Our Tea Transparency Tracker captures the supply chain disclosures of tea companies as well as their human and labour rights policies pertaining to supply chain workers on plantations they source tea from.
What we are tracking
We are tracking the supply chain disclosure of 65 tea companies, a long-standing transparency demand from the labour movement and broader civil society and an essential first step towards holding companies accountable to the workers in their supply chains. We are also recording the extent to which companies claim to have the requisite supply chain policies in place to conduct effective due-diligence and mitigate harms to workers – these are based on companies’ self-reporting of their own policies and their implementation or effectiveness has not been independently verified. In the experience of the Business and Human Rights Resource Centre, the existence of policies and their implementation must be viewed separately, and verification must be thorough, consistent, and worker-led. Full company responses and non-responses can be found here.
How to read and understand the symbols on company pages
Selected data points from our survey are displayed visually on each company page, and can be viewed on the ‘compare company responses tool’ on our tracker homepage.
Symbols and colours
- Red signals a ‘negative’ action or the absence of an applicable standard
- Blue signals a ‘neutral’ action that we have assessed neither as ‘positive’ or ‘negative’
- An asterisk or * indicates that there is a ‘condition’ on a response that is not straightforward. You can click ‘read more’ for further contextual information.
Please note, the information on this tracker is primarily based on company responses and adherence to public statements that have not been verified.
In September 2021, we approached 65 companies to disclose their supplier lists and complete a brief survey on their human rights and sourcing policies with a limited timeline for disclosure. The survey was responded to by 25 companies. The survey contained 10 questions and companies were encouraged to provide evidence in the form of codes of conducts and policy documents for BHRRC to review.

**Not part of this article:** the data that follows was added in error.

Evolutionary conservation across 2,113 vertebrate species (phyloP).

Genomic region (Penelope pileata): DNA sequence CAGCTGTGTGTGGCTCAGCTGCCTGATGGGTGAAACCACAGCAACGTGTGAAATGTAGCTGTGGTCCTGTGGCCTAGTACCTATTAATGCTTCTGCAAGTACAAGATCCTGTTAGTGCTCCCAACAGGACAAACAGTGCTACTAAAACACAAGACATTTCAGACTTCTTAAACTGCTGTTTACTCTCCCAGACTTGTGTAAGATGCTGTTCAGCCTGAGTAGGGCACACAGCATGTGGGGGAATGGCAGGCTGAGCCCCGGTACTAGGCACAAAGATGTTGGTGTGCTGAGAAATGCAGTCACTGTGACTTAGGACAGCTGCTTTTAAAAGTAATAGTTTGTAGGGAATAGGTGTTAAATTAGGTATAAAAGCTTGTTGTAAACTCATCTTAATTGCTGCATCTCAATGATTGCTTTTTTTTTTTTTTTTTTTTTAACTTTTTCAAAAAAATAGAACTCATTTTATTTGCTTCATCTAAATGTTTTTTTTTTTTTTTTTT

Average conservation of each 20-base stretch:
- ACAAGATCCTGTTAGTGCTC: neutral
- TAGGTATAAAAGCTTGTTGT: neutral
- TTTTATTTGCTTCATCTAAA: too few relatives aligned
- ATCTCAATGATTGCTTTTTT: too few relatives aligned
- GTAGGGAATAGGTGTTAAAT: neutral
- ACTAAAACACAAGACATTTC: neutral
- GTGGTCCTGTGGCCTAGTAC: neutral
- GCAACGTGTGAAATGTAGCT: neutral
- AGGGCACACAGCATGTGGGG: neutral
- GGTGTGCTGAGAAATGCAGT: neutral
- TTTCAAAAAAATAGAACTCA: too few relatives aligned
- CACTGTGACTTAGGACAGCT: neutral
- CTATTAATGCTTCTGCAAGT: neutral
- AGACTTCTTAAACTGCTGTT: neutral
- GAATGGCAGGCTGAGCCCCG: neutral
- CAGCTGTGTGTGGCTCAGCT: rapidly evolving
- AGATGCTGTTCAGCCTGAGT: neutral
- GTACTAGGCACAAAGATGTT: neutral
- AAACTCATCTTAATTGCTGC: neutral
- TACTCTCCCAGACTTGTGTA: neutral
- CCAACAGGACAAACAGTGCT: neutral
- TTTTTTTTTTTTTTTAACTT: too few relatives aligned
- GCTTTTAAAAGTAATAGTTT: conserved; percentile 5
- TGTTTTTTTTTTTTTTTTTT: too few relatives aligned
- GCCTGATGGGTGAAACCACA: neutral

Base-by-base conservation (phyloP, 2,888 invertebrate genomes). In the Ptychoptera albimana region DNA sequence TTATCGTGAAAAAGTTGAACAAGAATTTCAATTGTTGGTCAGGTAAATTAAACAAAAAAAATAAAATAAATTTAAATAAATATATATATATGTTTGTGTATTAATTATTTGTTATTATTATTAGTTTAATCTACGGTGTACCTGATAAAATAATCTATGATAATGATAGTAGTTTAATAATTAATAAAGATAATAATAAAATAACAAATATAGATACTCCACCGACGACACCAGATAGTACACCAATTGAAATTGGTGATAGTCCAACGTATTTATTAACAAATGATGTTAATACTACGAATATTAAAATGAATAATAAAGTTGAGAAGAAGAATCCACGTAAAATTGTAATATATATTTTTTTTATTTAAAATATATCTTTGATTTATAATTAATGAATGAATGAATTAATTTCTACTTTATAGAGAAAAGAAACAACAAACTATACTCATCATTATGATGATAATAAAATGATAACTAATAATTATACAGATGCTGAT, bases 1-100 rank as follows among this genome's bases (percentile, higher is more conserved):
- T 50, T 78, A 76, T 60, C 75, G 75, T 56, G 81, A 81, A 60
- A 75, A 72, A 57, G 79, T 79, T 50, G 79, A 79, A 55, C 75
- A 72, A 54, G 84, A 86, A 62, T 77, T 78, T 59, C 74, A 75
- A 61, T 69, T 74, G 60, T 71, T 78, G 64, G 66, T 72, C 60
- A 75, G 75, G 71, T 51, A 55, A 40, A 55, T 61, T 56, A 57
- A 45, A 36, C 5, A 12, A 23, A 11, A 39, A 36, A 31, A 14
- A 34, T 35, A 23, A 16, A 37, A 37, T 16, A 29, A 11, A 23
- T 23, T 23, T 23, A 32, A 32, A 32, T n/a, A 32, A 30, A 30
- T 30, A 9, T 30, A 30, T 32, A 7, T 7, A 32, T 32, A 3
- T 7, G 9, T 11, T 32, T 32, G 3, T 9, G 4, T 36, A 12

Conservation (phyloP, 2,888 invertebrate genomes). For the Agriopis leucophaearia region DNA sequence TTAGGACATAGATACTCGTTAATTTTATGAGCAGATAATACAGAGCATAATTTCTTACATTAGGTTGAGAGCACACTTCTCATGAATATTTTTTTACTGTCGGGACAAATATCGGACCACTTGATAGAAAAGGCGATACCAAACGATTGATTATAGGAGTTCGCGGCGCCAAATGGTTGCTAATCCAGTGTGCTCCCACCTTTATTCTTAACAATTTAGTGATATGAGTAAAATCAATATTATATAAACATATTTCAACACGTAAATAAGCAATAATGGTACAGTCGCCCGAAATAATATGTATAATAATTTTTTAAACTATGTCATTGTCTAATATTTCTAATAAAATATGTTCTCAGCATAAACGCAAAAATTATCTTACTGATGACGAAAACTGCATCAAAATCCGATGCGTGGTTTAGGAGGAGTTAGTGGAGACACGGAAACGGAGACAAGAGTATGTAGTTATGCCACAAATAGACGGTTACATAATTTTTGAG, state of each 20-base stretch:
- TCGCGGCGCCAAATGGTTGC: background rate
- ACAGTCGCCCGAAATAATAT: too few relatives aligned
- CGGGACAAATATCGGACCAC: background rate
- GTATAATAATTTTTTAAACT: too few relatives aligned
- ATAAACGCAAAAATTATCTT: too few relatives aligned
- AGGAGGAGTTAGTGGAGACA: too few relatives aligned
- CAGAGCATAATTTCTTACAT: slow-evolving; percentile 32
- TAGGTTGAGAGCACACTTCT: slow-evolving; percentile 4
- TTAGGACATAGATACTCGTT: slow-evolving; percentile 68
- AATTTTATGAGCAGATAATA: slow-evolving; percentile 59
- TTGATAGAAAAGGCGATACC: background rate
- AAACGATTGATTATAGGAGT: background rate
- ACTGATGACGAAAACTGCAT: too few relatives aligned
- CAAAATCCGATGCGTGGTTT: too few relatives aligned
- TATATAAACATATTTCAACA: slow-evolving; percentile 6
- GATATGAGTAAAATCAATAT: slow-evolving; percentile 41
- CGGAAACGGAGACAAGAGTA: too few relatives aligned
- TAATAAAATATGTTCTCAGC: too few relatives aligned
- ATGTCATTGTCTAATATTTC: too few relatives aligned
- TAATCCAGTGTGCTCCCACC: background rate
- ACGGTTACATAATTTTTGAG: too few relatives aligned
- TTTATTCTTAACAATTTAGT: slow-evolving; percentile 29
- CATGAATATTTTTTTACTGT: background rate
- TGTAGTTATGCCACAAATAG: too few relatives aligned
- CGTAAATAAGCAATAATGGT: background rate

Our final list of 65 companies included 49 Ethical Tea Partnership (ETP) members listed on the website (producers, packers and retailers) as of May 2021. The non-ETP members include 13 supermarkets listed on Oxfam’s supermarket scorecard which retail their own brand of tea and three additional tea brands. All eight tea buyers which previously disclosed lists relating to Assam, India, in response to the Who Picked My Tea campaign, were included.
ETP member companies were selected because of their stated commitment to ethical practices in the tea sector. Twenty-one of these companies have operations in the EU and are therefore likely to be brought under the ambit of the proposed mandatory human rights due diligence (mHRDD) legislation, where respect of the UN Guiding Principles on Business and Human Rights may require a much greater level of HRDD from tea companies than they currently undertake.
Supermarkets were chosen due to their previous involvement in conversations on ethical practices in their value chains, albeit more broadly, to see if this influenced their practices when it comes to tea – a high-risk product they both carry and produce. Most of these supermarkets, like the ETP members, are registered in North America, the UK or the EU.
Our transparency ask: disclosure of tea supply chains
Supply chain disclosures were requested of 65 companies concurrent with our survey request with a limited timeline for disclosure. Companies were provided with a standard Microsoft Excel template requesting names, facility type, addresses and tea volume information. This was critical, as while eight companies had previously engaged in a limited disclosure of plantations in the Assam region of India, companies at the time did not disclose using a standardised template, and there was no provision to search and explore the data in a centralised database.
We track company disclosure using an indicator on the company page through which you can explore details of their supply chain on a database being hosted by WikiRate.
17 companies disclosed their supply chains directly to BHRRC, and an additional three company supply chain details were disclosed to us by retail partners.
Keeping it up to date
This is a live tracker we update on an ongoing basis. If you have additional information on these issues please contact us at [email protected] with the subject line ‘Tea Transparency Tracker’.